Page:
Guidelines to determine when Common/Coalition App Essay is done!
Robyn Lady, College Counselor, Virginia.
As a counselor, before I answer this question, I need to know if the essay is working, i.e., is it doing what it is supposed to do. Having said that, one of the hardest things for an applicant to do is abandon an essay he/she has spent a lot of time on that is not working.
The essay is a critical component of your College Application. It is your chance to introduce yourself to the Admissions Officer of your Dream College and share information that is NOT anywhere else in the application.
That said, the information below will help a student figure out if the essay itself is working and if it is done.
Is there a framework or rubric or some broader considerations to evaluate an essay?
Yes and no.
- Great college essays are personal. They reveal details about the applicant that are not already evident in other parts of the application. They invite the reader into the world of the student and should reveal definitive traits and core values and answer the question “so what”. The best essays often show vulnerability on the part of the writer and make the reader “feel” things. The goal of all essays is to convey to the reader that the applicant will do great things in college and in life.
- Your topic must WOW admissions. YOU are the topic, but you are writing about yourself through a “lens” of sorts.
- Does the essay show “diversity of thought”? Can it ONLY belong to the actual author or could it be submitted by a “similar” student? Could someone else put their name at the top and make it their own? Are you bringing interesting and distinct perspective? Are you using vivid anecdotes?
- Does the topic lend itself to NEW information for the admission officer to learn about? (No grades, classes, test scores, activities, mission trips, etc.) It must have some element of your personality and your why? It must NOT mention information found in the honors and/or activities section of the application. Avoid volunteer work, internships, clubs, etc.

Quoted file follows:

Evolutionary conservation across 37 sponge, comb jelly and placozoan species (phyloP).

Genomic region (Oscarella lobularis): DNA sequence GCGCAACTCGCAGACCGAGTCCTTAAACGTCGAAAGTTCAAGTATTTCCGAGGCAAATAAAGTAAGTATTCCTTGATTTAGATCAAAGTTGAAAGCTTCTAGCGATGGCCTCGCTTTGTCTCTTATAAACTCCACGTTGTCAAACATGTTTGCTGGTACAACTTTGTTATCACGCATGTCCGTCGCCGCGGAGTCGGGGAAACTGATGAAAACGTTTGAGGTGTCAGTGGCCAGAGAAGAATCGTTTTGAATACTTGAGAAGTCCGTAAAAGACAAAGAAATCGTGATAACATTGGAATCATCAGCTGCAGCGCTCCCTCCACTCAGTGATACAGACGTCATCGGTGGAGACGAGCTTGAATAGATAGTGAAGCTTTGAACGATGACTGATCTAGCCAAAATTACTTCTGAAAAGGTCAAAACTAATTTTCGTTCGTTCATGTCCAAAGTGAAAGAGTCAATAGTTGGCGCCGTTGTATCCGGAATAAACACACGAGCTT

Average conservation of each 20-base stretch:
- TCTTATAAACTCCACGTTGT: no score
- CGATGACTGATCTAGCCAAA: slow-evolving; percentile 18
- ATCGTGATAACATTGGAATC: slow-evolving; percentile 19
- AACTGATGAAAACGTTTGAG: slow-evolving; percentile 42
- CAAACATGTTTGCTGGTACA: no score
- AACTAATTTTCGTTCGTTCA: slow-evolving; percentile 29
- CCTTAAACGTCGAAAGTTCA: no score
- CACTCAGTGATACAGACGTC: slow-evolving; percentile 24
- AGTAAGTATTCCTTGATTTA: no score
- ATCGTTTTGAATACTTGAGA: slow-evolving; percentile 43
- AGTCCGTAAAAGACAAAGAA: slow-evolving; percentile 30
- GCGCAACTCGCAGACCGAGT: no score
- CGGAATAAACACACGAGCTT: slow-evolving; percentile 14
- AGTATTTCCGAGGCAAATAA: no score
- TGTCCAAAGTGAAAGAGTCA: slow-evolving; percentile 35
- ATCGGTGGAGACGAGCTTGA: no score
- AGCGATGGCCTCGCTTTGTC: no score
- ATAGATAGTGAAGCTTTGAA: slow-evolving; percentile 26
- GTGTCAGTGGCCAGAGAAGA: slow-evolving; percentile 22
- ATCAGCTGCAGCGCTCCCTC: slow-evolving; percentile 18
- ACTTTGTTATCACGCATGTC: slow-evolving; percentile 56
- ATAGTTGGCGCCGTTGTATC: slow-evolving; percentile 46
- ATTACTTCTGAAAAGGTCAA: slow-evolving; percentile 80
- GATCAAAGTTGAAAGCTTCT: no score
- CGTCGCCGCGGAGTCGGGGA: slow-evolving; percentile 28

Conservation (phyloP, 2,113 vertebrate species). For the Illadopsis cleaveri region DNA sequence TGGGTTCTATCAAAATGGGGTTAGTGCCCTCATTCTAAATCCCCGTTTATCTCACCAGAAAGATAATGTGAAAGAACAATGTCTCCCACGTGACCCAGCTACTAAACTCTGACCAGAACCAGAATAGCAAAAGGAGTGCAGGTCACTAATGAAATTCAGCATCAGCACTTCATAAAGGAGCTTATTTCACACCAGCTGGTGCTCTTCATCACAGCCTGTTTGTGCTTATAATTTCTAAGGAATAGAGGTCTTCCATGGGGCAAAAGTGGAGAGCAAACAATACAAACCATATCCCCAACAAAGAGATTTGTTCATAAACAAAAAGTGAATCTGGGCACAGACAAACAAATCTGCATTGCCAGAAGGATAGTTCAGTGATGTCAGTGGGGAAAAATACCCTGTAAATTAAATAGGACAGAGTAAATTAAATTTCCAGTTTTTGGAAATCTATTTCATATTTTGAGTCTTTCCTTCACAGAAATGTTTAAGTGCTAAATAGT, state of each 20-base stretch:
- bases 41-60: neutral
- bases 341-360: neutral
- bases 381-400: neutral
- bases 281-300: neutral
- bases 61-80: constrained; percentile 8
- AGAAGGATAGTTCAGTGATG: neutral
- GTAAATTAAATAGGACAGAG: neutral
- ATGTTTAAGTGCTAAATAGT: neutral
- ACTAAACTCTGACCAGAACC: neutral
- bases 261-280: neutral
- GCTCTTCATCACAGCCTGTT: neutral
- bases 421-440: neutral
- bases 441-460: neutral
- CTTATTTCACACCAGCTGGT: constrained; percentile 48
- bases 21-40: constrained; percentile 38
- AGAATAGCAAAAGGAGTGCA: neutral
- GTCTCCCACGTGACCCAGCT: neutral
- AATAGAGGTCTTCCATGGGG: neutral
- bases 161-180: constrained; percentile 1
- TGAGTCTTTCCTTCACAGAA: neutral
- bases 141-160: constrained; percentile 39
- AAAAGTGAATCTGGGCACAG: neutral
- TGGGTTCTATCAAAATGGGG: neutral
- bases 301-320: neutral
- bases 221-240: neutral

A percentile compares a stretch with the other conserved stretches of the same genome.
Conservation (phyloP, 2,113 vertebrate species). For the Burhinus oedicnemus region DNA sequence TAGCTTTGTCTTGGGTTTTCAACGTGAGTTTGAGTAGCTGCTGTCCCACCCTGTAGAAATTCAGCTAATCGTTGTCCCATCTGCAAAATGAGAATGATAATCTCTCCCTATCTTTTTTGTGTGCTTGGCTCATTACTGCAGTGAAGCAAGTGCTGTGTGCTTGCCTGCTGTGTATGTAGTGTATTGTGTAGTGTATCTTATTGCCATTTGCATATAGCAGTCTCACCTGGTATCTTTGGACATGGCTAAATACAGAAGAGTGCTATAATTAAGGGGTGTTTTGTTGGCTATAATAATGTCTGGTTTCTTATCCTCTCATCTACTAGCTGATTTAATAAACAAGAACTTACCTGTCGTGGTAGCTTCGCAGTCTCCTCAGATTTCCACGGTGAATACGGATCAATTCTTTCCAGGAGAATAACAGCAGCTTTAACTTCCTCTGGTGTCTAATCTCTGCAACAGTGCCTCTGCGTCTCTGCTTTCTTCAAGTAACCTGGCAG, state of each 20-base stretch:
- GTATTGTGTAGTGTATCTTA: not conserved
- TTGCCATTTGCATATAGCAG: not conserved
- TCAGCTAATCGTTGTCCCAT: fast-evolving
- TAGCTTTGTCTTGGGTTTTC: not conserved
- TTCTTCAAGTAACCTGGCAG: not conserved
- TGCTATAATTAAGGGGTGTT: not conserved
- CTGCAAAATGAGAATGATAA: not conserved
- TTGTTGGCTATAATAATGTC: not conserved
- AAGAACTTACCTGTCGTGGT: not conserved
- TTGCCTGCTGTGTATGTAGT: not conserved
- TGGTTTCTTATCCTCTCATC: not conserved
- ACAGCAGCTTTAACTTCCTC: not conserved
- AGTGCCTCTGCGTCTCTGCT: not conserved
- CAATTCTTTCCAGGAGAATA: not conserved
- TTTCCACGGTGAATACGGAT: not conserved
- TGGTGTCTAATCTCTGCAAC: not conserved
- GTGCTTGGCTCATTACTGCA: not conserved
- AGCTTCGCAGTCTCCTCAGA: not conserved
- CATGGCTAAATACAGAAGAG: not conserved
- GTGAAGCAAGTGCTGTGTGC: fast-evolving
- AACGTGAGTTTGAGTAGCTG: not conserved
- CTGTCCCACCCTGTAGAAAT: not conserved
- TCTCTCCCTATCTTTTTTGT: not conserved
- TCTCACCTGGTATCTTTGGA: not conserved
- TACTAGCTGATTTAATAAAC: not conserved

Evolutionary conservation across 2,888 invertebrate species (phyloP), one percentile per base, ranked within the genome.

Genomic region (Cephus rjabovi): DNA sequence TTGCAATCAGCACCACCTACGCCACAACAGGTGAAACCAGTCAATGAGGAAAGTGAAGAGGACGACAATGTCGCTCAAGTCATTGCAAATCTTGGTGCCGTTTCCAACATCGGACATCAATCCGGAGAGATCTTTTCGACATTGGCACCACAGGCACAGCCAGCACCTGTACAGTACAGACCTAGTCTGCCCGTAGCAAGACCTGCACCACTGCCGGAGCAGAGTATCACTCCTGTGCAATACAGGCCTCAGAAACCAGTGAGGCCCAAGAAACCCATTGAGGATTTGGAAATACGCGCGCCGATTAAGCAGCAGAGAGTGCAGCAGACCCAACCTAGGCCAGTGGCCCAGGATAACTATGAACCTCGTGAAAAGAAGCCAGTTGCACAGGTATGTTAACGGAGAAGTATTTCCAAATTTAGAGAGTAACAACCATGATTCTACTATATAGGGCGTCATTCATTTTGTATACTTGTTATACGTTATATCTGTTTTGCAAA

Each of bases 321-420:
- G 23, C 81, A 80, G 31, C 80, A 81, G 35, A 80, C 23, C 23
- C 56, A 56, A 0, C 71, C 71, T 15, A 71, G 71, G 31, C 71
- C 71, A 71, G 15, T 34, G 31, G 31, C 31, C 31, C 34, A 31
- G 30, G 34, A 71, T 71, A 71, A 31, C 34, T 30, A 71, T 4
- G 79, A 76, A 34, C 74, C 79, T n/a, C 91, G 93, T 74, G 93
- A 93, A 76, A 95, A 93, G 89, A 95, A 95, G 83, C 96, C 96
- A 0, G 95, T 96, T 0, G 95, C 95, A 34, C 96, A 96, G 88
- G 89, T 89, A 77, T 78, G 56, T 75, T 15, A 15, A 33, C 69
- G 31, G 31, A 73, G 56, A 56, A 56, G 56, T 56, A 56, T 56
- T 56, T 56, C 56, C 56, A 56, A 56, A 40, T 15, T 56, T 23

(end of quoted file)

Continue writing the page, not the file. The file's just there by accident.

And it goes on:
- Is the topic memorable and something an admissions officer will remember? Can an admission officer summarize what it is about in one sentence phrase or description of who you are?
Should the evaluation be considered in terms of targets/goals for the overall College Application?
- Have I learned 4-5 valuable things about you? Core values, feelings, etc. that are NOT conveyed anywhere else in the application.
- Did the reader get real – write from the heart and NOT with their brain. Selective colleges will see transcripts and test scores. The reader MUST make their long essay personal in nature and steer clear of trying to impress. Most colleges will have additional essays/short answers. Some of them will require a more cerebral answer. The long essay (Common App/Coalition App) cannot be academic in nature.
- Does the essay have 3-4 “so what” moments? Is the writing insightful, revealing, unpredictable, etc. Does the writing endear me to the candidate and create a vivid picture of the student impacting the college upon arrival on campus?
- Every word matters. Writes cannot waste words. Stay away from “filler” sentences. Readers are very bright and to not need “background” to follow and understand an essay.
Are there some "tests" that can be carried out to answer the “Is it done?” question?
- Applicants should read their essays out loud. Sometimes they hear things they don’t see when editing.
- Candidates can vet the essay with a teacher, counselor, or trusted adult and have that person tell them what they learned about the writer, how they felt when reading the piece, what impression they have by the end, etc.
Are there any emotional or other qualitative aspects to consider?
- When students get vulnerable, the writing is usually better because it is easier to reveal core values and if done well, it will leave an impact on the reader.
- Students should be careful not to repeat definitive traits/core values in the essay. Using words like industrious, hardworking, persevering, etc. all say the same thing. Writers need to use the word limit to add not repeat.
Hope this information helps you with your essay writing process. You can use it to also help determine if your Supplemental Essays are ready. Some of those might require you to be cerebral and discuss things that are also included somewhere else in your application. ONLY repeat if answering the question requires you to repeat information.
If you have questions about Essays or any part of the College Application process, please ask your question(s) on the Alma Matters Forum and we can help you.
Good luck with your Essays and Common Application!